When you buy a home in a community with CDD fees, you agree to pay the annual fee required by the board. This fee typically ranges between $1,000 and $3,000 a year, based on the amenities provided, and comprise two main components: municipal bonds, which are used to finance the development of the infrastructure and amenities in a community; operation and management fees, which go toward the maintenance of different infrastructure elements and amenities.
What Happens When a Homeowner Fails to Pay CDD Fees?
Under Florida law, the homeowners and renters who live in a community with a CDD are responsible for paying CDD fees. Because these fees represent a non-ad valorem special assessment, they’re included in the annual property tax bill as a separate entity. If a community member fails to pay the CDD fees by the due date on the tax bill, the unpaid assessment will become delinquent within 30 days from the deadline. Failure to pay the assessment after it becomes delinquent may result either in an amount equivalent to the delinquent assessment, along with any applicable penalties and interest, to be billed on the next property tax bill or in a tax lien foreclosure. The CDD board must notify the property owner about the intent to include the unpaid delinquent assessment in the next property tax bill or file a foreclosure action within 60 days from the due date.
One important consideration is that even the homeowners who are eligible for specific exemptions, including the homestead exemption, are required to pay CDD fees. That’s because these special assessments apply to all residential and non-residential property uses, regardless of the exemption status.
Paying CDD Fees as Part of Property Taxes
Because CDD fees are billed annually on your property tax bill, you can access the property tax billing system via the Tax Collector website and use a credit/debit card or checking account to pay them. Alternatively, you can pay your property taxes, including CDD fees and other special assessments, in person at the county Tax Collector’s Public Service Office. You can also use any other payment portal that allows you to create an online account, view your bills, manage tax statement preferences, and make payments. Once real estate taxes become delinquent, additional fees, penalties, and interest will be added.*
If you intend to purchase a piece of property with the help of a mortgage, it’s important to know that most lenders set up escrow accounts as part of the mortgage paperwork. When you make your monthly mortgage payment, your lender will collect the required tax payments, including the CDD fees, deposit them into the escrow account, and pay property taxes on your behalf when they’re due. After you pay off your mortgage, you’ll be responsible for paying property taxes together with any ad and non-ad valorem special assessments to your local tax office.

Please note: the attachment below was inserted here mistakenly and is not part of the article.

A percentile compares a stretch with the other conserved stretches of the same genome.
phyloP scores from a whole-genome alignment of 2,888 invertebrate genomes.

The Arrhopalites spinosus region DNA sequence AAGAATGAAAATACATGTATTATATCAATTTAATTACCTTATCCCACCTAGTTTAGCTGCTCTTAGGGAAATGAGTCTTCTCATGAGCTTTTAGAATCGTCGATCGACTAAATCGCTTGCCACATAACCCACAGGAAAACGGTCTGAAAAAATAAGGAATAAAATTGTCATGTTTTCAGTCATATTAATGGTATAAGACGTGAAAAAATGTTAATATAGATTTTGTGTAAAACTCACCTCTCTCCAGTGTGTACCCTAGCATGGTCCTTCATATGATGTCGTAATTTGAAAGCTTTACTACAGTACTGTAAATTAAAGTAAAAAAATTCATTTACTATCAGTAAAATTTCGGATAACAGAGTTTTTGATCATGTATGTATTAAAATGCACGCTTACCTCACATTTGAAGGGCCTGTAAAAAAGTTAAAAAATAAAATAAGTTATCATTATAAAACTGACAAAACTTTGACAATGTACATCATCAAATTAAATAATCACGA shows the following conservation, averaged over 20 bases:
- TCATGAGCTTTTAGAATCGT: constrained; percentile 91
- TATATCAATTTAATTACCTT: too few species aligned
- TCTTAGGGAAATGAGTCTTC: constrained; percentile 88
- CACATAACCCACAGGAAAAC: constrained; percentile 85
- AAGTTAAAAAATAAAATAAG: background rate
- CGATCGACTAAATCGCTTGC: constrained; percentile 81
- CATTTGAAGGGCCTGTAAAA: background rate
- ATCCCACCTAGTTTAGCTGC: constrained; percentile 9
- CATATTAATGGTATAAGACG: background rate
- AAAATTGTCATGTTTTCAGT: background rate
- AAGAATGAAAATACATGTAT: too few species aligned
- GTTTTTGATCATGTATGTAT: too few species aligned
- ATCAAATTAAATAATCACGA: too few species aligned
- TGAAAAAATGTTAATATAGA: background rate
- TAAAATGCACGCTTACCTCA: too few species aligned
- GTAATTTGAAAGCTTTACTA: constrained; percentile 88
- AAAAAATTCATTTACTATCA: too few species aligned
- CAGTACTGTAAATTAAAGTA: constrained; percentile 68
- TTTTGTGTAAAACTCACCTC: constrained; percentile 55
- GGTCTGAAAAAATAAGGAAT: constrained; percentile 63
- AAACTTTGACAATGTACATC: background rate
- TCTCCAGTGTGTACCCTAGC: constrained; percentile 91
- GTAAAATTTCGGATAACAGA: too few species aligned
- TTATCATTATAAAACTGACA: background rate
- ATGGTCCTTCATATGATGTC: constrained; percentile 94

Can You Pay Off Your CDD Fees?
The short answer is: yes. However, paying off CDD fees ahead of schedule isn’t always a wise financial decision. That’s because it depends on how long you plan to stay in the house. Let’s assume that you buy a new home in a community with an annual CDD fee of $1,000, which must be paid over a period of 30 years. If you decide to pay the CDD fee each year, you’ll end up paying $30,000. On the other hand, if you pay off your CDD fees when you purchase your home, you could save a lot of money, but only if you stay in the home long enough. For instance, if the break-even point is 14 years, you’ll need to live in the home for more than 14 years after closing in order to save money. If you sell the home within the next 14 years, you might lose money, depending on its sales price.
An important aspect is that only the municipal bonds can be paid off. This basically means that you’ll be required to continue to pay the portion of the CDD fees that goes toward operation and management fees. Considering the same annual fee of $1,000 and assuming that the CDD board allocates $600 toward the municipal bonds, your CDD fees will be reduced to $400 a year if you pay off the bonds. Another notable point is that, similar to other non-ad valorem special assessment, CDD fees aren’t deductible.
If you intend to take out a mortgage in order to purchase a home in a community with or without a CDD, our mortgage originators can help you research and understand the financing options available to you so that you can get the right type of mortgage for your financial situation.
*In Florida, penalties on late property tax payments are waived through May 6, 2021, for the taxpayers who have experienced financial hardship due to the pandemic.
Leave a reply
Your email address will not be published. Required fields are marked *
- business owner
- Buying a home
- Buying a home fl
- buying a house
- buying a vacation home
- earnest money
- FHA Loan
- Home Equity Loan
- home inspection
- homebuying process
- Investment Property
- jacksonville mortgage
- Military Benefits
- mortgage fl
- mortgage jacksonville
- mortgage rates
- real estate market
- selling a home fl
- title insurance
- VA Loans
- Veteran Benefits
- virtual home tour